Mothers Who Rented Bus For Huge Maskless Birthday Party Face Charges
The Ohio parents were charged with "contributing to the unruliness/delinquency of a child." Reports are on benefits of fitness video games, vaccine safety, when it's OK to travel and more.
Two Mothers Face Charges After Renting Party Bus And Cramming 60 Maskless Kids Inside For Child's Birthday
Parents from Ohio face charges after they rented a party bus for their child's 14th birthday and had 60 mask-less kids packed inside, Ohio police said. On Saturday, the Mount Healthy police saw an unmarked bus drop 60 kids off at the Hilltop Shopping Center, which is located approximately 11 miles north of Cincinnati. The kids exiting the vehicle were not wearing masks or social distancing, and several fights broke out after the children exited the bus, the police said in a statement. (Kim, 12/16)
Fitness Video Games Can Break Your Covid Pandemic Exercise Slump
Some discover their preferred method of exercise early on and have the self-discipline to stick with it for decades. The rest of us, well, we get a little bored. Among the many challenges brought on by the pandemic, some far more urgent than others, is the inability to spice up our workout routines. (Strauss, 12/17)
No, The COVID-19 Vaccine Will Not Alter Your DNA, And Other Myths Debunked By The CDC
The first doses of the coronavirus vaccine were administered to frontline healthcare workers in Houston this week, marking a huge step forward in the fight against the pandemic. The arrival of the first COVID-19 vaccines created by pharmaceutical companies Pfizer and Moderna has raised questions on safety and re-invigorated the very present anti-vaccine movement in Texas. Despite the 95 percent efficacy rate of the vaccine, about 40 percent of Americans have said they don’t plan to receive it, while only 42 percent of Texans say they will. (Hennes, 12/16)
The Washington Post:
Can You Travel If You Have Covid-19 Antibodies?
As Americans grapple with the Centers for Disease Control and Prevention’s strong warning to stay at home this winter to stop the spread of the coronavirus, some are wondering if they are exempt from the recommendation if they have already recovered from the illness. People who had the coronavirus can develop antibodies that circulate in the blood and can neutralize the pathogen. But questions around immunity still linger. The CDC says cases of reinfection have been reported but “are rare.” (Compton, 12/16)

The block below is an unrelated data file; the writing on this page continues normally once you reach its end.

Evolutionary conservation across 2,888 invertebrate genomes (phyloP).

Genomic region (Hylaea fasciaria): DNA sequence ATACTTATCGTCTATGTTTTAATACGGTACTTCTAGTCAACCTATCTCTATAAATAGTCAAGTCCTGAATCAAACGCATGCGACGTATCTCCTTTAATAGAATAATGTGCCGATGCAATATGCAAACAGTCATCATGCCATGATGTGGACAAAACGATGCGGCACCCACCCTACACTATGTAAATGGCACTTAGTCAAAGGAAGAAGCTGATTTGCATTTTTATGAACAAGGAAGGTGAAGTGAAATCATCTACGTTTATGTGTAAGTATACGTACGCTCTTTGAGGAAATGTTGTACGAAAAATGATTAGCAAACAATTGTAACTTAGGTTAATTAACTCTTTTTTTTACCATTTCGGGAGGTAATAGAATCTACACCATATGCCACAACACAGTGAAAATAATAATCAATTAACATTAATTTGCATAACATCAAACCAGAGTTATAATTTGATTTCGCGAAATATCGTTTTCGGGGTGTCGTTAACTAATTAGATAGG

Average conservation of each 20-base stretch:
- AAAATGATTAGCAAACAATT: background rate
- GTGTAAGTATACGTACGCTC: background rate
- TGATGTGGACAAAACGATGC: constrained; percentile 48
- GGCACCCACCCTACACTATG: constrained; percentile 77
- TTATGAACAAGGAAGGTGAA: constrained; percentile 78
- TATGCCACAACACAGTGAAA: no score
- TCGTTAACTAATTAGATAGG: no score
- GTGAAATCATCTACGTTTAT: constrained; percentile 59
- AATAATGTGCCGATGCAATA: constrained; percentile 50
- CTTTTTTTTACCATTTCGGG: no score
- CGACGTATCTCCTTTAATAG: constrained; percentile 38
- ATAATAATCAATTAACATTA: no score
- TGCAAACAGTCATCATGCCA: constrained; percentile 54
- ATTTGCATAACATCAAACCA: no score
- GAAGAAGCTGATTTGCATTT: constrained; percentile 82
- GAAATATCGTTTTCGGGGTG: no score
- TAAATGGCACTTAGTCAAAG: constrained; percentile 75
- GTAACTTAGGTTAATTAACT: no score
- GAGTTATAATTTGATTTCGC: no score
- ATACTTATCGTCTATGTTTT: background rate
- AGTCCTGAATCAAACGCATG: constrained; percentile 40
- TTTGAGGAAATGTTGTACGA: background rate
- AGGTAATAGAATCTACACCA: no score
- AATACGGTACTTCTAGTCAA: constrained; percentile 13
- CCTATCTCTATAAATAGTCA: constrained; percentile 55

Survey: 2 Of 10 School Districts Mulling Keeping E-Learning After COVID-19
About 2 in 10 US school districts have said they will continue, or are considering continuing, distance learning after the COVID-19 pandemic ends, citing student and parent demand, according to a Rand Corporation study released yesterday. In the fall, administrators on the new American School District Panel (ASDP) said that the biggest challenges facing them in the 2020-21 school year were disparities in students' access to learning opportunities during the pandemic. Rand, the Center on Reinventing Public Education, Chiefs for Change, and Kitamba developed the ASDP, a nationally representative panel of US traditional school districts and charter management organizations, to help inform school policy and practice. (12/16)
In other public health news —
Alzheimer’s Inc.: Colleagues Question Scientist’s Pricey Recipe Against Memory Loss
When her husband was diagnosed with early-stage Alzheimer’s disease in 2015, Elizabeth Pan was devastated by the lack of options to slow his inevitable decline. But she was encouraged when she discovered the work of a UCLA neurologist, Dr. Dale Bredesen, who offered a comprehensive lifestyle management program to halt or even reverse cognitive decline in patients like her husband. After decades of research, Bredesen had concluded that more than 36 drivers of Alzheimer’s cumulatively contribute to the loss of mental acuity. They range from chronic conditions like heart disease and diabetes to vitamin and hormonal deficiencies, undiagnosed infections and even long-term exposures to toxic substances. Bredesen’s impressive academic credentials lent legitimacy to his approach. (Marsa, 12/17)
Los Angeles Times:
Have You Been Exposed To Toxic Chemicals While Flying?
If you’ve flown on an airplane, chances are you’ve wondered about mystery smells in the cabin. They can be harmless — for example, food in the galley oven. But you could be smelling toxic chemicals contaminating the plane’s air supply. A Times investigation found that hundreds of people were sickened after exposure to toxic fumes on airplanes in recent years. Inside the cockpit, pilots have used emergency oxygen to escape fumes and made emergency landings, federal aviation records show. (Feldman, 12/17)